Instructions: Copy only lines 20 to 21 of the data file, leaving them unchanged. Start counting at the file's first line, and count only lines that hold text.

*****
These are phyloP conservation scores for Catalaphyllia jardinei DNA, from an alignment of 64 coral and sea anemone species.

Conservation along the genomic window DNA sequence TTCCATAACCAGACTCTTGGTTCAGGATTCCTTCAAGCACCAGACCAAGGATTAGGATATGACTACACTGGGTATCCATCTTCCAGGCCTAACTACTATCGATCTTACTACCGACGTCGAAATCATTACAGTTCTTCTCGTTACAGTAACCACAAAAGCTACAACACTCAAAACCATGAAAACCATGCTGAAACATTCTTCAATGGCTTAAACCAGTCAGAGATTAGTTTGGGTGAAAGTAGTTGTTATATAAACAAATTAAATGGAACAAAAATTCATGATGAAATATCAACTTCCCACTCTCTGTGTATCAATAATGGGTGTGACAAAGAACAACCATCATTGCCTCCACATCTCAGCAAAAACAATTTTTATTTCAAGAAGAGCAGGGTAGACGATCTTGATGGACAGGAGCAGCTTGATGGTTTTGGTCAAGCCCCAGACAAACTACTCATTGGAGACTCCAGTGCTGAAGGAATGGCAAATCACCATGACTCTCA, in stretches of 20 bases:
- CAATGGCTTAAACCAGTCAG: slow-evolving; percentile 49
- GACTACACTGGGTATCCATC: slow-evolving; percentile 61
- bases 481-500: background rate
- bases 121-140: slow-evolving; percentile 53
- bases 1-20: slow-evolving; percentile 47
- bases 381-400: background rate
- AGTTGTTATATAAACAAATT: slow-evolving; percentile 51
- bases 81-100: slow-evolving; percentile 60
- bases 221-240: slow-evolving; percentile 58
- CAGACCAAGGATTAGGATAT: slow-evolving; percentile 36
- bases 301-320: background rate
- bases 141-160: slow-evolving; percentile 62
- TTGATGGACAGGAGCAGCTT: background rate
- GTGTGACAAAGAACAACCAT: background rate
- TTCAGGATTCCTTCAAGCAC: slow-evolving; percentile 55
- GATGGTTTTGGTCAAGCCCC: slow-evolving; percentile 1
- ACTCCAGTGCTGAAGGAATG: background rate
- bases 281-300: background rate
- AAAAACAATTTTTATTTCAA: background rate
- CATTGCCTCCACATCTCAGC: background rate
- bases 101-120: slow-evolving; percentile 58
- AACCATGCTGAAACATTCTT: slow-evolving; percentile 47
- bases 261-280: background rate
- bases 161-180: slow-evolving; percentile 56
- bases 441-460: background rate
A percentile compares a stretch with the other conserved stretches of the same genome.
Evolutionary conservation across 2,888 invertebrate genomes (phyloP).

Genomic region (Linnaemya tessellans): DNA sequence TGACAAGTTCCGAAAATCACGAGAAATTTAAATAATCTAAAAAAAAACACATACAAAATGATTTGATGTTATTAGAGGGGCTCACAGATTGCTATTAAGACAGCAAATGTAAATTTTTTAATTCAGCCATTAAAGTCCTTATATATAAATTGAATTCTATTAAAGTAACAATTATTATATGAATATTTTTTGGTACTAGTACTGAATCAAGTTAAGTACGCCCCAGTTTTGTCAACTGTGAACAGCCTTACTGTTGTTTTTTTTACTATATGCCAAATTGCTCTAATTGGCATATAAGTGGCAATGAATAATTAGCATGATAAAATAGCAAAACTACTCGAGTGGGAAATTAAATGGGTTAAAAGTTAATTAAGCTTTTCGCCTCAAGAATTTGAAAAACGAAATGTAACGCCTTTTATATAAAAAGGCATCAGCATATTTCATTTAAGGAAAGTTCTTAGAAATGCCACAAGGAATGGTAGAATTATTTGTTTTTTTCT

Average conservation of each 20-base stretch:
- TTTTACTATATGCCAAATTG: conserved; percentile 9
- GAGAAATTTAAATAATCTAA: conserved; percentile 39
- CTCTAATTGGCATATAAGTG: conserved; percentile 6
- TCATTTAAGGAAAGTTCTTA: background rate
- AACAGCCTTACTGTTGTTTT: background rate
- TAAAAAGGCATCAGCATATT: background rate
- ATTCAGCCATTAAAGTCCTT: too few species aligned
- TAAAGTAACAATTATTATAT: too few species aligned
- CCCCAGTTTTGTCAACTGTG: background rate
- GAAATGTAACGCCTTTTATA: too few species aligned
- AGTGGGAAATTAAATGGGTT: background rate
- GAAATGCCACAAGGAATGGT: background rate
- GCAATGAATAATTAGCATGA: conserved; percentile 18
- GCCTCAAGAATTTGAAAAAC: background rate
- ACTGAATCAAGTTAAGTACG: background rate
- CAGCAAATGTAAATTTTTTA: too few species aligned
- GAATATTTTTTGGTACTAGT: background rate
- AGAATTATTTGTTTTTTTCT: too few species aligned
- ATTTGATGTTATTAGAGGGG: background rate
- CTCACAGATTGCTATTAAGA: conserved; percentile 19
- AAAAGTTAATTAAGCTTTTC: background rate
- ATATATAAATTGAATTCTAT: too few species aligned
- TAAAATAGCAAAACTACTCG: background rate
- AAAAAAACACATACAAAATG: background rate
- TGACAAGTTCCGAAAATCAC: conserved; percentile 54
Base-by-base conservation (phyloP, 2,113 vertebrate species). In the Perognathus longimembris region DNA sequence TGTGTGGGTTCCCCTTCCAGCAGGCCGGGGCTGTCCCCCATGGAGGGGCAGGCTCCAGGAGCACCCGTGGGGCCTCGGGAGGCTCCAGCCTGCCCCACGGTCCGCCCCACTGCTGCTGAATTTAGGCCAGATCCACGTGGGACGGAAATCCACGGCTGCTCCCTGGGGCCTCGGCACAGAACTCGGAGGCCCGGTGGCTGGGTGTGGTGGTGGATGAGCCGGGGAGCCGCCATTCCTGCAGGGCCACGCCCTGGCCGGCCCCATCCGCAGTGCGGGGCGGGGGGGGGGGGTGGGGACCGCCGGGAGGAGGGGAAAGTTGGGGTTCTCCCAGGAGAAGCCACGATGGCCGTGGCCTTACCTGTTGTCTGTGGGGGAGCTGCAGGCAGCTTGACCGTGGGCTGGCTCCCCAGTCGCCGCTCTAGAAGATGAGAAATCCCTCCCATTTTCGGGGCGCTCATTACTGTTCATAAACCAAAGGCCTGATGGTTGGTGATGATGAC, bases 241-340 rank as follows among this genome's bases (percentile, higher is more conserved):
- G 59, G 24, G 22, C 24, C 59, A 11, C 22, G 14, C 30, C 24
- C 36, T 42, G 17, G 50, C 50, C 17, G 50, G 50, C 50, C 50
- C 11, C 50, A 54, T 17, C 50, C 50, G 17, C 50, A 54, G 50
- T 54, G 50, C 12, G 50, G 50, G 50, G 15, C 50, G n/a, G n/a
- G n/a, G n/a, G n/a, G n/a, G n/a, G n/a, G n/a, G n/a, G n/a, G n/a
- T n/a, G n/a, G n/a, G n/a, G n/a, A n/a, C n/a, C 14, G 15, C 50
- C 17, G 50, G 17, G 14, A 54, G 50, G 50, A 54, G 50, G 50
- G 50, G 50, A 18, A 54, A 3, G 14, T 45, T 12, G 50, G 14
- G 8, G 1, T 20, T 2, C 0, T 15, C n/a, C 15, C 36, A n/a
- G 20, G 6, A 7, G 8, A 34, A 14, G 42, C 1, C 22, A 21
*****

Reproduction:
- bases 281-300: background rate
- AAAAACAATTTTTATTTCAA: background rate